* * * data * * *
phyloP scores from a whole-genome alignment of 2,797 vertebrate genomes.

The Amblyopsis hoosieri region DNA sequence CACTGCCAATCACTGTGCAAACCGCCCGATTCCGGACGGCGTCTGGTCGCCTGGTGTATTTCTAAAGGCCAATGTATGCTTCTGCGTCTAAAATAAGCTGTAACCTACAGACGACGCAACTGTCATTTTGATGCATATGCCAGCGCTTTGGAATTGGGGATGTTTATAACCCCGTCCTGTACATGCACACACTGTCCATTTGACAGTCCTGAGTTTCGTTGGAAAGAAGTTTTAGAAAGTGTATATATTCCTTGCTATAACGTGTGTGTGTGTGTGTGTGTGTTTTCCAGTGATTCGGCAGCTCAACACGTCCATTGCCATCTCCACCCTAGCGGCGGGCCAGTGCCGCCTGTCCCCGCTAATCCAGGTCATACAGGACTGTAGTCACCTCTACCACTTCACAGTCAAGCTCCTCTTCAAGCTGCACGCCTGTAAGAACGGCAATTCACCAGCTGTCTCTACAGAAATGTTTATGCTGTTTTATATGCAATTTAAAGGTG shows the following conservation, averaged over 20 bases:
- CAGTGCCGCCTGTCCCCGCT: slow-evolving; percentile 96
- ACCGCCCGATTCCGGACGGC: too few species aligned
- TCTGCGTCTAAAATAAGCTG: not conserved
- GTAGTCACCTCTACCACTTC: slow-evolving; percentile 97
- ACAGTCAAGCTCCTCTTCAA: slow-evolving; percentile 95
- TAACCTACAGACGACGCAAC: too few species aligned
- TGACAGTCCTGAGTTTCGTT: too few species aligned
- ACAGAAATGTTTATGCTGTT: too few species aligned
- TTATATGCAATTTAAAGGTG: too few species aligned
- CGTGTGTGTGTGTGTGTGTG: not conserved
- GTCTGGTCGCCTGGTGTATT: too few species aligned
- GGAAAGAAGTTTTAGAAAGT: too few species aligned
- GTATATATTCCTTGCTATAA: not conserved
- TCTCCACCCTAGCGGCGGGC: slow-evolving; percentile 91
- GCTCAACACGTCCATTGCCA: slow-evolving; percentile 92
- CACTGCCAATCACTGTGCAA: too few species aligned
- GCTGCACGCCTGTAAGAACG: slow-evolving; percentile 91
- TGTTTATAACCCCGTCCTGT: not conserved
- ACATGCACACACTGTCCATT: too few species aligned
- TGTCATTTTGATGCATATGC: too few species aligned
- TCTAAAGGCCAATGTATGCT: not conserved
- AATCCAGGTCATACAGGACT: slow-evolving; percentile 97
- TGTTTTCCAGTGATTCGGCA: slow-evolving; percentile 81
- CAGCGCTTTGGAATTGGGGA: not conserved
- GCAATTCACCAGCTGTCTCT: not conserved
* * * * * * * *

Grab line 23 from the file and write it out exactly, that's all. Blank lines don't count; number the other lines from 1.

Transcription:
- TCTAAAGGCCAATGTATGCT: not conserved